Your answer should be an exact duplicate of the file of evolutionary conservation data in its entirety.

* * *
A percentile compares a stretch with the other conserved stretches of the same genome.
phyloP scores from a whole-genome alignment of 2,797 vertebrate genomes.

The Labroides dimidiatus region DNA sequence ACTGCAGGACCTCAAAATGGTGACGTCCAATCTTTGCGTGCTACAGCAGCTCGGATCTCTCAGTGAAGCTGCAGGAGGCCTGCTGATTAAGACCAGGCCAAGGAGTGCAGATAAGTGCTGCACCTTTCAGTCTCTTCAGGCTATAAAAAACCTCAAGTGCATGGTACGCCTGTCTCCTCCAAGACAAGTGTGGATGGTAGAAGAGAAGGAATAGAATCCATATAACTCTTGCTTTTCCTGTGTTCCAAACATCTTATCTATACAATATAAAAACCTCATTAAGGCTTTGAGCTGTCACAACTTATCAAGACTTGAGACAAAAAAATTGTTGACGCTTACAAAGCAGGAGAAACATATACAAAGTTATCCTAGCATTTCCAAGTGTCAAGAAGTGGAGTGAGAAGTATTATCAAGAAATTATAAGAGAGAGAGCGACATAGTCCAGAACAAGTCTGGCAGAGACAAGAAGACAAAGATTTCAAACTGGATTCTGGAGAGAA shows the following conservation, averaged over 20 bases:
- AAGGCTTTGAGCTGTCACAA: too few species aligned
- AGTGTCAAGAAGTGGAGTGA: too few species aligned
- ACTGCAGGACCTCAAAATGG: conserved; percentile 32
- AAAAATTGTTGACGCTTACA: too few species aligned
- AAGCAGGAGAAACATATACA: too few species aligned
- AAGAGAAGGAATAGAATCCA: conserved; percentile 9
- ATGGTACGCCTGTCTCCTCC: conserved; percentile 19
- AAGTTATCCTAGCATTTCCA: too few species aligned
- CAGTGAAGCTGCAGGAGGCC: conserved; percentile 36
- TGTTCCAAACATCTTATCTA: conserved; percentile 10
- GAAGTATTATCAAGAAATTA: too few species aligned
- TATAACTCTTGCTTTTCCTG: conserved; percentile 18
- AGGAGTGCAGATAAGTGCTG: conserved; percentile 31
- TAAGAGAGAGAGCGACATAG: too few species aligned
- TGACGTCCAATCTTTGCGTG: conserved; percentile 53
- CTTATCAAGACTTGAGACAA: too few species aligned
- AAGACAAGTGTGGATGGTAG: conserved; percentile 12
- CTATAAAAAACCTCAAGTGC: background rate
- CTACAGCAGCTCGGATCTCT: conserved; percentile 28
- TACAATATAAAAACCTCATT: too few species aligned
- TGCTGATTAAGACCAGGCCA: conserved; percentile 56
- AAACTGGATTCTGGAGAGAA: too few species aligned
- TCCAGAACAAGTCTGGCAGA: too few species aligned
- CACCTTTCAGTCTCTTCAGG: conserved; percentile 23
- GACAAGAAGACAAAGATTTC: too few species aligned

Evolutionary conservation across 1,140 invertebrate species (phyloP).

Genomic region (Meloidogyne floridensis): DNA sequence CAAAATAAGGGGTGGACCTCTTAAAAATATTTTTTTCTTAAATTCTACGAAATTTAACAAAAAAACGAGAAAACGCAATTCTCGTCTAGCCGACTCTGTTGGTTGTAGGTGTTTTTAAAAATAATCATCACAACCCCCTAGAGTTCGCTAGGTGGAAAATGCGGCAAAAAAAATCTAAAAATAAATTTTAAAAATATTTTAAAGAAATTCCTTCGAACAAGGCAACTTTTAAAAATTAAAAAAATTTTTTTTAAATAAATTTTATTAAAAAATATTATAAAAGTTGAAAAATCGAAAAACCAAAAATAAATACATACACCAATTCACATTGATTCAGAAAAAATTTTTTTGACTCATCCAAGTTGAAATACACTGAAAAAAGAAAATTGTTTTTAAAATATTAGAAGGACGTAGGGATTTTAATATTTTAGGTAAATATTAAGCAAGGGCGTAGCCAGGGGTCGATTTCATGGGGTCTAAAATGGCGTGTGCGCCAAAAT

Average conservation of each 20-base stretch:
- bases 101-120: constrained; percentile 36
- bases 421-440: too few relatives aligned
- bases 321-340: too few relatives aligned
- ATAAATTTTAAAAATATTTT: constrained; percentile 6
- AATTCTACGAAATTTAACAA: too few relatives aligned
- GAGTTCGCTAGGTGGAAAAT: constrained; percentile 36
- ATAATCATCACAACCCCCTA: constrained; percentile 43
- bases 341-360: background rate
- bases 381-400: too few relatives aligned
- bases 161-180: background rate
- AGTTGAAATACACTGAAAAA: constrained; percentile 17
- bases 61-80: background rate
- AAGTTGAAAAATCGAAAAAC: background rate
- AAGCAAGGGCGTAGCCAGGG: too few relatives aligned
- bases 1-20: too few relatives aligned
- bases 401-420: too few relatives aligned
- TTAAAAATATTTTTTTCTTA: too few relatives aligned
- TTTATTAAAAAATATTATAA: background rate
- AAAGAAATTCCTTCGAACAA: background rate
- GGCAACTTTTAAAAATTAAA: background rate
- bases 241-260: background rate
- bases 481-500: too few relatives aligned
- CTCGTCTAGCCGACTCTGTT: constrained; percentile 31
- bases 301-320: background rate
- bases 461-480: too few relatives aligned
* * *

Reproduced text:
A percentile compares a stretch with the other conserved stretches of the same genome.
phyloP scores from a whole-genome alignment of 2,797 vertebrate genomes.

The Labroides dimidiatus region DNA sequence ACTGCAGGACCTCAAAATGGTGACGTCCAATCTTTGCGTGCTACAGCAGCTCGGATCTCTCAGTGAAGCTGCAGGAGGCCTGCTGATTAAGACCAGGCCAAGGAGTGCAGATAAGTGCTGCACCTTTCAGTCTCTTCAGGCTATAAAAAACCTCAAGTGCATGGTACGCCTGTCTCCTCCAAGACAAGTGTGGATGGTAGAAGAGAAGGAATAGAATCCATATAACTCTTGCTTTTCCTGTGTTCCAAACATCTTATCTATACAATATAAAAACCTCATTAAGGCTTTGAGCTGTCACAACTTATCAAGACTTGAGACAAAAAAATTGTTGACGCTTACAAAGCAGGAGAAACATATACAAAGTTATCCTAGCATTTCCAAGTGTCAAGAAGTGGAGTGAGAAGTATTATCAAGAAATTATAAGAGAGAGAGCGACATAGTCCAGAACAAGTCTGGCAGAGACAAGAAGACAAAGATTTCAAACTGGATTCTGGAGAGAA shows the following conservation, averaged over 20 bases:
- AAGGCTTTGAGCTGTCACAA: too few species aligned
- AGTGTCAAGAAGTGGAGTGA: too few species aligned
- ACTGCAGGACCTCAAAATGG: conserved; percentile 32
- AAAAATTGTTGACGCTTACA: too few species aligned
- AAGCAGGAGAAACATATACA: too few species aligned
- AAGAGAAGGAATAGAATCCA: conserved; percentile 9
- ATGGTACGCCTGTCTCCTCC: conserved; percentile 19
- AAGTTATCCTAGCATTTCCA: too few species aligned
- CAGTGAAGCTGCAGGAGGCC: conserved; percentile 36
- TGTTCCAAACATCTTATCTA: conserved; percentile 10
- GAAGTATTATCAAGAAATTA: too few species aligned
- TATAACTCTTGCTTTTCCTG: conserved; percentile 18
- AGGAGTGCAGATAAGTGCTG: conserved; percentile 31
- TAAGAGAGAGAGCGACATAG: too few species aligned
- TGACGTCCAATCTTTGCGTG: conserved; percentile 53
- CTTATCAAGACTTGAGACAA: too few species aligned
- AAGACAAGTGTGGATGGTAG: conserved; percentile 12
- CTATAAAAAACCTCAAGTGC: background rate
- CTACAGCAGCTCGGATCTCT: conserved; percentile 28
- TACAATATAAAAACCTCATT: too few species aligned
- TGCTGATTAAGACCAGGCCA: conserved; percentile 56
- AAACTGGATTCTGGAGAGAA: too few species aligned
- TCCAGAACAAGTCTGGCAGA: too few species aligned
- CACCTTTCAGTCTCTTCAGG: conserved; percentile 23
- GACAAGAAGACAAAGATTTC: too few species aligned

Evolutionary conservation across 1,140 invertebrate species (phyloP).

Genomic region (Meloidogyne floridensis): DNA sequence CAAAATAAGGGGTGGACCTCTTAAAAATATTTTTTTCTTAAATTCTACGAAATTTAACAAAAAAACGAGAAAACGCAATTCTCGTCTAGCCGACTCTGTTGGTTGTAGGTGTTTTTAAAAATAATCATCACAACCCCCTAGAGTTCGCTAGGTGGAAAATGCGGCAAAAAAAATCTAAAAATAAATTTTAAAAATATTTTAAAGAAATTCCTTCGAACAAGGCAACTTTTAAAAATTAAAAAAATTTTTTTTAAATAAATTTTATTAAAAAATATTATAAAAGTTGAAAAATCGAAAAACCAAAAATAAATACATACACCAATTCACATTGATTCAGAAAAAATTTTTTTGACTCATCCAAGTTGAAATACACTGAAAAAAGAAAATTGTTTTTAAAATATTAGAAGGACGTAGGGATTTTAATATTTTAGGTAAATATTAAGCAAGGGCGTAGCCAGGGGTCGATTTCATGGGGTCTAAAATGGCGTGTGCGCCAAAAT

Average conservation of each 20-base stretch:
- bases 101-120: constrained; percentile 36
- bases 421-440: too few relatives aligned
- bases 321-340: too few relatives aligned
- ATAAATTTTAAAAATATTTT: constrained; percentile 6
- AATTCTACGAAATTTAACAA: too few relatives aligned
- GAGTTCGCTAGGTGGAAAAT: constrained; percentile 36
- ATAATCATCACAACCCCCTA: constrained; percentile 43
- bases 341-360: background rate
- bases 381-400: too few relatives aligned
- bases 161-180: background rate
- AGTTGAAATACACTGAAAAA: constrained; percentile 17
- bases 61-80: background rate
- AAGTTGAAAAATCGAAAAAC: background rate
- AAGCAAGGGCGTAGCCAGGG: too few relatives aligned
- bases 1-20: too few relatives aligned
- bases 401-420: too few relatives aligned
- TTAAAAATATTTTTTTCTTA: too few relatives aligned
- TTTATTAAAAAATATTATAA: background rate
- AAAGAAATTCCTTCGAACAA: background rate
- GGCAACTTTTAAAAATTAAA: background rate
- bases 241-260: background rate
- bases 481-500: too few relatives aligned
- CTCGTCTAGCCGACTCTGTT: constrained; percentile 31
- bases 301-320: background rate
- bases 461-480: too few relatives aligned